According to Woods, he coordinated with his staff and the legal office on the process involved in drafting and supplying the termination letter “to ensure that Plaintiff was given an opportunity to submit any new medical documentation that would change her situation.” [R. 35-8 at 9.] In contrast, Caffa-Mobley does not provide any recollection of receiving an opportunity to submit such documentation. [R. 35-18 at 7.] Woods stated that on October 7, 2010, the school received a letter, dated October 1, 2010, from an attending physician, Dr. Donald Huffman, regarding Bennett's earlier request for further medical information. [Id.] In the letter, Dr. Huffman diagnosed Caffa-Mobley with “an exacerbation of a cervical strain” and estimated her date of full recovery, at least to “her state of function prior to August 10, 2010, ” to be October 15, 2010. [R. 38-7 at 1 (Huffman Letter).]

         Subsequently, Caffa-Mobley filed claims of race and disability discrimination with the Equal Employment Opportunity Commission (“EEOC”) that were dismissed. [R. 35-10 (EEOC Order).] Specifically, Administrative Law Judge Momah found that Caffa-Mobley “could not perform the essential functions of her job with or without an accommodation, ” and that “she failed to identify similarly situated employee [sic] who was on probation and was not terminated.” [R. 35-20 at 46-47 (EEOC Hearing Transcript).] Furthermore, Judge Momah found that the agency articulated a legitimate, non-discriminatory reason for terminating Caffa-Mobley but Caffa-Mobley failed to show pretext for that reason. [Id.]

         On November 30, 2105, Caffa-Mobley filed a complaint with this Court, [R. 1], and on December 14, 2017, the Secretary filed the Motion for Summary Judgment that is before the Court, [R. 35].


         Summary judgment is appropriate when the record, viewed in the light most favorable to the nonmoving party, reveals “that there is no genuine dispute as to any material fact and the movant is entitled to judgment as a matter of law.” Fed.R.Civ.P. 56(a). A genuine dispute of material fact exists where “there is sufficient evidence favoring the nonmoving party for a jury to return a verdict for that party.” Anderson v. Liberty Lobby, Inc., 477 U.S. 242, 249 (1986). The Court “may not make credibility determinations nor weigh the evidence when determining whether an issue of fact remains for trial.” Laster v. City of Kalamazoo, 746 F.3d 714, 726 (6th Cir. 2014) (citing Logan v. Denny's, Inc., 259 F.3d 558, 566 (6th Cir. 2001); Ahlers v. Schebil, 188 F.3d 365, 369 (6th Cir. 1999)). “The ultimate question is ‘whether the evidence presents a sufficient disagreement to require submission to a jury or whether it is so one-sided that one party must prevail as a matter of law.'” Back v. Nestlé USA, Inc., 694 F.3d 571, 575 (6th Cir. 2012) (quoting Anderson, 477 U.S. at 251-52).

         As the party moving for summary judgment, the defendant must shoulder the burden of showing the absence of a genuine dispute of material fact as to at least one essential element of Plaintiff's claims. Fed.R.Civ.P. 56(c); see also Laster, 746 F.3d at 726 (citing Celotex Corp. v. Catrett, 477 U.S. 317, 324 (1986)). Assuming the defendant satisfies his or her burden of production, the plaintiff “must-by deposition, answers to interrogatories, affidavits, and admissions on file-show specific facts that reveal a genuine issue for trial.” Laster, 746 F.3d at 726 (citing Celotex Corp., 477 U.S. at 324).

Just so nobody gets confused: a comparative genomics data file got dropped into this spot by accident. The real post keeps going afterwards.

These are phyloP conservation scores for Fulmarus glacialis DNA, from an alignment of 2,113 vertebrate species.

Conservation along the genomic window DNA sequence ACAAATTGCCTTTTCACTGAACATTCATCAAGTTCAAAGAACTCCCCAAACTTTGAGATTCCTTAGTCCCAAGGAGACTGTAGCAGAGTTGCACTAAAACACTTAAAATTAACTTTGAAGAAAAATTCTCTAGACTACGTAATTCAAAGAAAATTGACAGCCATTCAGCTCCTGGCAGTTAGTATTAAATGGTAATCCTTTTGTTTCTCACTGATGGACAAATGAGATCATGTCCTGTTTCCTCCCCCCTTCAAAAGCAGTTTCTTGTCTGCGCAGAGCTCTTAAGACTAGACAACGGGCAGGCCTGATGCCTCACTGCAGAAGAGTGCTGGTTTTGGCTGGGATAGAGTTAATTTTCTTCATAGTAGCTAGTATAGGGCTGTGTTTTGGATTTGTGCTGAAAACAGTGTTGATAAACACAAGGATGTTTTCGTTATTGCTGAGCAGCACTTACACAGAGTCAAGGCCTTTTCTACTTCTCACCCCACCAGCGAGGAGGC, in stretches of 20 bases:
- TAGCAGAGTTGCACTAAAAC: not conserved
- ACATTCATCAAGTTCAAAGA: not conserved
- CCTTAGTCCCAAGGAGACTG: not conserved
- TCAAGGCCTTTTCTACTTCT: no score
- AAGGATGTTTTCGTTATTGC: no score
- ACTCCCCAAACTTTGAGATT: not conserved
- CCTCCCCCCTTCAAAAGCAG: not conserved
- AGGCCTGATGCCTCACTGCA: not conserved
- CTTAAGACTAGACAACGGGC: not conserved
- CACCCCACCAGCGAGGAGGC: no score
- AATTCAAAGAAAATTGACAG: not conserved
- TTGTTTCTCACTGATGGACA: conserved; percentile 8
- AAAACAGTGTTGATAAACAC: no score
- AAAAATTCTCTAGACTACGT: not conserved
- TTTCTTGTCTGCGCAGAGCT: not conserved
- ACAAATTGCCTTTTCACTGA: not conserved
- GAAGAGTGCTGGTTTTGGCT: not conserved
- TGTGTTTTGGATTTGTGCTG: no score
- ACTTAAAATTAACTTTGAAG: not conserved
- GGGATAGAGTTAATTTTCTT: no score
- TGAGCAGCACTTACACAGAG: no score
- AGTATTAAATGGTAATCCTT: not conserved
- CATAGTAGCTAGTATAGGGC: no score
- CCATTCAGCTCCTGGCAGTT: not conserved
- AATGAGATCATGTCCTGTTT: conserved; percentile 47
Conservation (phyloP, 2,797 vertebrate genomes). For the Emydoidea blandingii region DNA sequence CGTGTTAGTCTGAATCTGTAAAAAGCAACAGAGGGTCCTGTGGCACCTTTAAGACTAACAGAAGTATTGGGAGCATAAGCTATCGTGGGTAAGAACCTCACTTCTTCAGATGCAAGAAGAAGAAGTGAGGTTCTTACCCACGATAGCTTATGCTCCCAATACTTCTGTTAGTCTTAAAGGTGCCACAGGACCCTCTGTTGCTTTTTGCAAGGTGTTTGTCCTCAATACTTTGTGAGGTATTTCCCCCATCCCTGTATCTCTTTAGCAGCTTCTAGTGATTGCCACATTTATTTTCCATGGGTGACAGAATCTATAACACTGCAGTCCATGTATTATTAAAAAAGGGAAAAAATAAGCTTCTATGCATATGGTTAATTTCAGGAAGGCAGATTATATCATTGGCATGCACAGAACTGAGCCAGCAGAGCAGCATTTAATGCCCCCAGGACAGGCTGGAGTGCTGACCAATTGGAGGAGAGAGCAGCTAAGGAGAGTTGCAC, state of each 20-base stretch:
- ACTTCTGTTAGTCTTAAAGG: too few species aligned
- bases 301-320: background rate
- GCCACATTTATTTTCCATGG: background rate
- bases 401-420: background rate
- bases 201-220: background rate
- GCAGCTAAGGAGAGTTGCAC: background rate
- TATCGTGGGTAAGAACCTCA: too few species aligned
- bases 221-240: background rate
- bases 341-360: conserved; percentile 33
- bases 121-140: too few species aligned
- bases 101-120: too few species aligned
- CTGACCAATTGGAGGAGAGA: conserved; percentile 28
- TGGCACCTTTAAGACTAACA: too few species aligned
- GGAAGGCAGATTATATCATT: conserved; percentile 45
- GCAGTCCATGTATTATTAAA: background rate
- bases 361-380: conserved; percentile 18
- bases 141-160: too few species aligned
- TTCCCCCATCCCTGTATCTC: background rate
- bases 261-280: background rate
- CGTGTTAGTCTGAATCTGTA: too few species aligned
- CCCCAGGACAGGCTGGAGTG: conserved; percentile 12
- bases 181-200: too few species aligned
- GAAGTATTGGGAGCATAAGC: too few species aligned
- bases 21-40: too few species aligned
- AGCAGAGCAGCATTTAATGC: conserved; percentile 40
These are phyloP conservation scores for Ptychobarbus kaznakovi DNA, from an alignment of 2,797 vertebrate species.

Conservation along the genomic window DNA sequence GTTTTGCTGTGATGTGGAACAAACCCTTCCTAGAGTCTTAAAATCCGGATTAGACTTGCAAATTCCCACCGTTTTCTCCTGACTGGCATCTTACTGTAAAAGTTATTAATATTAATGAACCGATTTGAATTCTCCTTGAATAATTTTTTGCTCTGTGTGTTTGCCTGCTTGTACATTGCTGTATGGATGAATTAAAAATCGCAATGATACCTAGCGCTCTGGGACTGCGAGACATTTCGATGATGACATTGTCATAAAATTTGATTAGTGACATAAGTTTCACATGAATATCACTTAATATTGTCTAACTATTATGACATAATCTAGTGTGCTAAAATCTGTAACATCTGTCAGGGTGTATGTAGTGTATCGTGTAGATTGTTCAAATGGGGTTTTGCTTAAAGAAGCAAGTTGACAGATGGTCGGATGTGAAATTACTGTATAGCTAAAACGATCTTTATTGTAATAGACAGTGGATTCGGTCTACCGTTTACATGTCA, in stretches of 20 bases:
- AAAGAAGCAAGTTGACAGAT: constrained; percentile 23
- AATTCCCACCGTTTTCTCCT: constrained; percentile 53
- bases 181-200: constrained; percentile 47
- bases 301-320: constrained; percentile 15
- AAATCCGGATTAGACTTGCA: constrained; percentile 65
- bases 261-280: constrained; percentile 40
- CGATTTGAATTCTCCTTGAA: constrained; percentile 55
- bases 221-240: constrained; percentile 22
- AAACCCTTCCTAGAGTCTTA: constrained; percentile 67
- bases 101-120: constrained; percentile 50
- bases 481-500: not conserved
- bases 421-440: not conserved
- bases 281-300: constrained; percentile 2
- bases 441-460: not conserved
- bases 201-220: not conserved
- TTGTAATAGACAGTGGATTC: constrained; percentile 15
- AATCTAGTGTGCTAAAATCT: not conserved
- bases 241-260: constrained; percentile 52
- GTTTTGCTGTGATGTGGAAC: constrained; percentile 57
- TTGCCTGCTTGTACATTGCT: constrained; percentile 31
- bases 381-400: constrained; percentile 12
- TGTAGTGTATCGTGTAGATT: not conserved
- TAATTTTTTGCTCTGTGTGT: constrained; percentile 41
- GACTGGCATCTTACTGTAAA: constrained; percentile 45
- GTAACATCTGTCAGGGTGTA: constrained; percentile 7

Caffa-Mobley alleges two different claims against the Secretary: (1) discrimination due to her disability in violation of the Americans with Disability Act (“ADA”) and (2) racial discrimination in violation of Title VII of the Civil Rights Act. [R. 1 at 4-5.]

         As a preliminary issue, the Court must address the Secretary's argument that Caffa-Mobley's disability discrimination claim should be dismissed because the ADA specifically does not apply to the United States when it, or “a corporation wholly owned by the government of the United States, ” is the employer in the matter. [R. 35-1 at 13 (quoting 42 U.S.C. § 12111(5)(B)(i)) (Secretary's Motion for Summary Judgment).] Indeed, “[t]he Rehabilitation Act, not the Americans with Disabilities Act (ADA), constitutes the exclusive remedy for a federal employee alleging disability-based discrimination.” Jones v. Potter,488 F.3d 397, 403 (6th Cir. 2007). However, the two statues run roughly parallel to one another, and, the ADA “standards apply in Rehabilitation Act cases alleging employment discrimination.” McPherson v. Michigan High Sch. Athletic Ass'n, Inc.,119 F.3d 453, 459-60 (6th Cir. 1997) (quoting Burns v. City of Columbus,91 F.3d 836, 842 (6th Cir. 1996)). Thus, the Court will interpret Caffa-Mobley's claim of disability discrimination as one brought under the Rehabilitation ...